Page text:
In the late 80s, Richard Thorncroft (Julian Barratt) was the most famous police detective on television, but fast-forward to the present day and he's balding, ungroomed and trying to convince himself that he is exactly where he needs to be in life with desperate daily positive affirmations. Fate does have one more adventure in store for the actor, however. A suspected serial killer named Paul Melly (Russell Tovey) has escaped from a secure unit at Darkmoor Hospital and is now taunting Isle of Man police that more will die unless he can speak to Detective Mindhorn. The police are well aware that Mindhorn is just a TV character, but they try their luck and enlist the help of the actor who plays him nonetheless. Unfortunately, Thorncroft turns out to be much less efficient than his onscreen persona, as much as he'd like to believe otherwise.
Continue: Mindhorn Trailer
It's 1940 and World War II is in full swing. Allied soldiers from Britain, Belgium, Canada and France at stationed at Dunkirk ready to pull France from the grip of the Germans. However, they soon discover that they are completely surrounded by enemy forces who have them so trapped that they no longer have use for tanks. Confined in the open space of the Dunkirk beaches with nowhere left to hide and definitely nowhere to run, the soldiers face almost certain death as the air strikes begin. Their only hope is to sail across the English Channel to safety, but with enemy planes showing no mercy their survival will be miraculous. But these are allied forces aren't about to surrender, no matter what happens. Their courage and determination is about to save more than 300,000 men.
Continue: Dunkirk Trailer
His work lives on 400 years after his death.
To commemorate the 400th anniversary of the death of the world's most renowned playwright William Shakespeare, we reflect on the best interpretations of his work that have ever hit the big screen. From all Kenneth Branagh's flawless performances to Baz Luhrmann's brave modern adaptation, these are simply the best moments of Shakespeare in cinema.
'Henry V' was Kenneth Branagh's directorial debut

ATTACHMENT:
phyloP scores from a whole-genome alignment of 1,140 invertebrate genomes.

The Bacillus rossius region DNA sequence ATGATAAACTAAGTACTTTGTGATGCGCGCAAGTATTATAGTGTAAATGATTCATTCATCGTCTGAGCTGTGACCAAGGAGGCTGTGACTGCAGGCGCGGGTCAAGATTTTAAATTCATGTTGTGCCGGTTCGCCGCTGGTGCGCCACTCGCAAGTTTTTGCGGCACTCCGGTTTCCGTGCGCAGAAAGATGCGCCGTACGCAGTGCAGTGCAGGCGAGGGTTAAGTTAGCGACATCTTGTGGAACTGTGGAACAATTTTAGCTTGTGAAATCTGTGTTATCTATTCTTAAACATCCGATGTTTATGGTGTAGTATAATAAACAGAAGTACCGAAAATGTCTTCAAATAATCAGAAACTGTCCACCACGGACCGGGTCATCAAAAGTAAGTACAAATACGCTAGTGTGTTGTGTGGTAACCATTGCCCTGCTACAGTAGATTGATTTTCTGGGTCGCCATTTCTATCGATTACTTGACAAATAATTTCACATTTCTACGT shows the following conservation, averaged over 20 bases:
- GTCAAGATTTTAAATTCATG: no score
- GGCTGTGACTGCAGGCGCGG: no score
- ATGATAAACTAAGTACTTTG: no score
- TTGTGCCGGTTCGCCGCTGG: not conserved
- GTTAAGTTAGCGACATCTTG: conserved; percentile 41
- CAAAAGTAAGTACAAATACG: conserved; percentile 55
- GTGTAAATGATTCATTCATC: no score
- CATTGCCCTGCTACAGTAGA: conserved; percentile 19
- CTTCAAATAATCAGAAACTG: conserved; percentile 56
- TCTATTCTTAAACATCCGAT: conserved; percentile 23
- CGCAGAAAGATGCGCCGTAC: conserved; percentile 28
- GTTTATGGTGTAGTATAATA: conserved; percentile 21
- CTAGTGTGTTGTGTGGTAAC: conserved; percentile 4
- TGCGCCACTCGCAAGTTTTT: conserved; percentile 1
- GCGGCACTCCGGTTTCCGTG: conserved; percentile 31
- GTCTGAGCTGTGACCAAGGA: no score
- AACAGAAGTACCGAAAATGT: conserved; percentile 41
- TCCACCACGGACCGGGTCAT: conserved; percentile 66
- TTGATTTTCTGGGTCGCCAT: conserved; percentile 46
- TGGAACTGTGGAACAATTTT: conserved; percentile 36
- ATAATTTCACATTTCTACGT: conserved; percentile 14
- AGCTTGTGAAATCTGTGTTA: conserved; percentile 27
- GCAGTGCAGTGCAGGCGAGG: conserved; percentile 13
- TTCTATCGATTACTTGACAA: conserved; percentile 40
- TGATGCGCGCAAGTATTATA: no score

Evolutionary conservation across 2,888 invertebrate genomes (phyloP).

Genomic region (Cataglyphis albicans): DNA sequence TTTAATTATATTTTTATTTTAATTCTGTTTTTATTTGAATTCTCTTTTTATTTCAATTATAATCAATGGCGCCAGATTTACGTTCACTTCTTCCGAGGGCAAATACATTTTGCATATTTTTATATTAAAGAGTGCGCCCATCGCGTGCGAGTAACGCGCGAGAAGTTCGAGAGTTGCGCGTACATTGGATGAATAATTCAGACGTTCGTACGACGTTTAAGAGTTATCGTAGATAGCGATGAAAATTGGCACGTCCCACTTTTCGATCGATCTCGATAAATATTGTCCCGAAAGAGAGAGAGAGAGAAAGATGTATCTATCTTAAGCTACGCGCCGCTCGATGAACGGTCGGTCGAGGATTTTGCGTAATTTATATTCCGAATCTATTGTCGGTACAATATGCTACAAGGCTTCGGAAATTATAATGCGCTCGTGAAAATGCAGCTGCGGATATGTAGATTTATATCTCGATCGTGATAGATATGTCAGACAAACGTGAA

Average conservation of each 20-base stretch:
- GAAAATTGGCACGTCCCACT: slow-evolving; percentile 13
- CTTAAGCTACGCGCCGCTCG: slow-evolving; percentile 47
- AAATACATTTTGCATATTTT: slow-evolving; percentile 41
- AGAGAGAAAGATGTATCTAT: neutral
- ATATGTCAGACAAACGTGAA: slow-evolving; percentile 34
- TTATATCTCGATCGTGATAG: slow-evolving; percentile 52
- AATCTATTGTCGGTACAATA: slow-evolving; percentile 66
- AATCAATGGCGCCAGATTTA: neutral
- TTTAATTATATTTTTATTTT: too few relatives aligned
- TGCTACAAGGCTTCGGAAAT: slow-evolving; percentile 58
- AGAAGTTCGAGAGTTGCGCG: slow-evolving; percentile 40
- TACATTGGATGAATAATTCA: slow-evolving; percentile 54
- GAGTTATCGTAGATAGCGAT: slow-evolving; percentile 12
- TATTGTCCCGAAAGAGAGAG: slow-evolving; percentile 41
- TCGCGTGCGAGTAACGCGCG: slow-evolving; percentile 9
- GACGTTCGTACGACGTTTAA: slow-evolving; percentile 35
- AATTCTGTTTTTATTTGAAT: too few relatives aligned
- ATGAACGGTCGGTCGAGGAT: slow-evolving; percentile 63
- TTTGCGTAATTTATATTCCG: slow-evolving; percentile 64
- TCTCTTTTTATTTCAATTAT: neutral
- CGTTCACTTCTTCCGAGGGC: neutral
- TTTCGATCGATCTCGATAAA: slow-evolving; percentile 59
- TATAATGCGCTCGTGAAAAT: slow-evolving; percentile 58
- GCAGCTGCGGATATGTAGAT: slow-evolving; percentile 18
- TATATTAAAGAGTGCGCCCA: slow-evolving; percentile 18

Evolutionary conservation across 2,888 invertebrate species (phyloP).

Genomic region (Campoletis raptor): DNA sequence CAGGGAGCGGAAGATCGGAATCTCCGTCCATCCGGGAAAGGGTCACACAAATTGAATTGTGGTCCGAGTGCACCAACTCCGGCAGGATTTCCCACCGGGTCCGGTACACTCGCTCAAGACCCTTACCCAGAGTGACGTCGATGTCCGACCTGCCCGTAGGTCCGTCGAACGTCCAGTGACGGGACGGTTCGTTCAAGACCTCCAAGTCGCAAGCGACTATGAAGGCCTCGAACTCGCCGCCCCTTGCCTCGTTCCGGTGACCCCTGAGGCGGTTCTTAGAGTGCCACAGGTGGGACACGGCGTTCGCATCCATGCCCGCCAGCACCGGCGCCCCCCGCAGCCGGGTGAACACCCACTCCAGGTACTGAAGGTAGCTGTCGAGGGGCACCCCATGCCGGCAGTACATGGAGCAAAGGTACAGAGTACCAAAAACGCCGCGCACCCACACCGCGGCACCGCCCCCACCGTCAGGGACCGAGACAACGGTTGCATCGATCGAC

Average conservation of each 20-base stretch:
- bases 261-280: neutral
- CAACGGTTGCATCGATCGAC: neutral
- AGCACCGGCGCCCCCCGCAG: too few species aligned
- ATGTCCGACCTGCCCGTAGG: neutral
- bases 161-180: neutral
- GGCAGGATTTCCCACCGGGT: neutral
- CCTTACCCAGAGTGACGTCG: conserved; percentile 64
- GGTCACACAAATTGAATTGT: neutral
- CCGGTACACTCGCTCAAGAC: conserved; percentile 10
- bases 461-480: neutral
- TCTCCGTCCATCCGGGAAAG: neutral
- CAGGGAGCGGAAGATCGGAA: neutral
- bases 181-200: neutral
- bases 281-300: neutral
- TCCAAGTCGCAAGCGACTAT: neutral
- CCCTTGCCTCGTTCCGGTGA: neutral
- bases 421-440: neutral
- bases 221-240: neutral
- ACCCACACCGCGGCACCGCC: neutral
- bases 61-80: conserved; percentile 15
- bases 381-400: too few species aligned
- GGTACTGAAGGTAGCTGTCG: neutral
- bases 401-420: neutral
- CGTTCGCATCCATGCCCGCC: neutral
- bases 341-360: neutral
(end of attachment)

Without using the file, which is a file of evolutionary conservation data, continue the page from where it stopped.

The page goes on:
1. Henry V (1989): Kenneth Branagh's directorial debut and a career he never looked back from since, 'Henry V' was followed by 'Much Ado About Nothing', 'Hamlet' and 'Love's Labour's Lost'. Branagh has starred in every Shakespeare film he's directed apart from 'As You Like It', and directed every Shakespearean film he's ever starred in apart from 'Othello'. 'Henry V' won Best Costume Design at the Oscars, with nominations for Best Director and Actor.
Many actors and actresses grow up loving certain movies; if offered the chance to work on newer versions of those movies, it can be truly fantastic.
After their postmodern live-action remakes of 'Alice in Wonderland' and 'Sleeping Beauty' (as 'Maleficent'), Disney has taken a much more traditional approach to the diamond in the crown, 'Cinderella'. This includes hiring an actress who looks like a princess.
Best known as 'Downton Abbey''s rebellious young Lady Rose, 25-year-old English actress Lily James is still thrilled to have played such an iconic role. "The first Disney movie I saw I think was 'Snow White'. I loved all the Disney princess movies," she said. "I was completely infatuated with all of them. I had the little slippers and would parade around the house before my brothers sort of beat me up and shattered my dreams of being a princess!"
Continue reading: Lily James' Dream Came True With 'Cinderella' Casting
Kenneth Branagh, Lily James and Richard Madden - Shots of a host of stars as they arrived and took to the red carpet for the UK Premiere of 'Cinderella' which was held at the Odeon Leicester Square in London, United Kingdom - Thursday 19th March 2015
Disney is on a roll again.
Cinderella’s super successful release this weekend proves two things.
1. People will watch almost anything, if it’s colourful, loud and features Cate Blanchett and
2. There is still money to be made from the fairytale genre.
Lily James stars as the glass slippered princess in Disney’s live action retelling of the classic tale.
It looks as if Disney has cast another spell over the US box office, as the studio’s live action reimagining of Cinderella has come out on top this weekend, taking $70.1 million domestically.
Lily James as Cinderella